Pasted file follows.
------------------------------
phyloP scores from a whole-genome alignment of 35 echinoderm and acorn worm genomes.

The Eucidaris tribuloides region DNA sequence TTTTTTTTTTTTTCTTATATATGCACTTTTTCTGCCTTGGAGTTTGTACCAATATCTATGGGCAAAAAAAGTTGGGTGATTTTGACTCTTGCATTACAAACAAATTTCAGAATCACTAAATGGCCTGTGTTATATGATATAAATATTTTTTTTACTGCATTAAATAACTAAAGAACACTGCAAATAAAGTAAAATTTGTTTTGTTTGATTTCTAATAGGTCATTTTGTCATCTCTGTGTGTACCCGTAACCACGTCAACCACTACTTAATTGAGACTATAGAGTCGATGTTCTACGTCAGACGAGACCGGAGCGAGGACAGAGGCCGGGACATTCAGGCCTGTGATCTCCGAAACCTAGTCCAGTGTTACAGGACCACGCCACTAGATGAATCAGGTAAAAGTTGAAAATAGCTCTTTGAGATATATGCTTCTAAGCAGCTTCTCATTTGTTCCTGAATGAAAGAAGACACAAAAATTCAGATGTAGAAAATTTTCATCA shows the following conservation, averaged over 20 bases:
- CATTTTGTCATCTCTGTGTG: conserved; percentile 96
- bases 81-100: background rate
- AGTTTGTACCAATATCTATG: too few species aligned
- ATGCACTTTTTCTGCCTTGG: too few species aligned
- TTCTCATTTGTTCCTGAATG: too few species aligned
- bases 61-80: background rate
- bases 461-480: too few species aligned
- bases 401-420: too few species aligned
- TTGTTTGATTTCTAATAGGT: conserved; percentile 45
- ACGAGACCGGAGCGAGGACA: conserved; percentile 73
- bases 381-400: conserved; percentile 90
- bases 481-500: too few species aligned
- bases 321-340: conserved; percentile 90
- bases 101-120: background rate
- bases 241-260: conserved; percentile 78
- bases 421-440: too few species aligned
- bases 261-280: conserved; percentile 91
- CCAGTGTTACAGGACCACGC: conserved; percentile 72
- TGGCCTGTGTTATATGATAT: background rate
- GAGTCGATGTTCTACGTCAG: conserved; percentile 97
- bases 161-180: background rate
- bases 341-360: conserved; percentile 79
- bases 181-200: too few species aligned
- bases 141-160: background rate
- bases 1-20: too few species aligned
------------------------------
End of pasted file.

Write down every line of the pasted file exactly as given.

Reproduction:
phyloP scores from a whole-genome alignment of 35 echinoderm and acorn worm genomes.

The Eucidaris tribuloides region DNA sequence TTTTTTTTTTTTTCTTATATATGCACTTTTTCTGCCTTGGAGTTTGTACCAATATCTATGGGCAAAAAAAGTTGGGTGATTTTGACTCTTGCATTACAAACAAATTTCAGAATCACTAAATGGCCTGTGTTATATGATATAAATATTTTTTTTACTGCATTAAATAACTAAAGAACACTGCAAATAAAGTAAAATTTGTTTTGTTTGATTTCTAATAGGTCATTTTGTCATCTCTGTGTGTACCCGTAACCACGTCAACCACTACTTAATTGAGACTATAGAGTCGATGTTCTACGTCAGACGAGACCGGAGCGAGGACAGAGGCCGGGACATTCAGGCCTGTGATCTCCGAAACCTAGTCCAGTGTTACAGGACCACGCCACTAGATGAATCAGGTAAAAGTTGAAAATAGCTCTTTGAGATATATGCTTCTAAGCAGCTTCTCATTTGTTCCTGAATGAAAGAAGACACAAAAATTCAGATGTAGAAAATTTTCATCA shows the following conservation, averaged over 20 bases:
- CATTTTGTCATCTCTGTGTG: conserved; percentile 96
- bases 81-100: background rate
- AGTTTGTACCAATATCTATG: too few species aligned
- ATGCACTTTTTCTGCCTTGG: too few species aligned
- TTCTCATTTGTTCCTGAATG: too few species aligned
- bases 61-80: background rate
- bases 461-480: too few species aligned
- bases 401-420: too few species aligned
- TTGTTTGATTTCTAATAGGT: conserved; percentile 45
- ACGAGACCGGAGCGAGGACA: conserved; percentile 73
- bases 381-400: conserved; percentile 90
- bases 481-500: too few species aligned
- bases 321-340: conserved; percentile 90
- bases 101-120: background rate
- bases 241-260: conserved; percentile 78
- bases 421-440: too few species aligned
- bases 261-280: conserved; percentile 91
- CCAGTGTTACAGGACCACGC: conserved; percentile 72
- TGGCCTGTGTTATATGATAT: background rate
- GAGTCGATGTTCTACGTCAG: conserved; percentile 97
- bases 161-180: background rate
- bases 341-360: conserved; percentile 79
- bases 181-200: too few species aligned
- bases 141-160: background rate
- bases 1-20: too few species aligned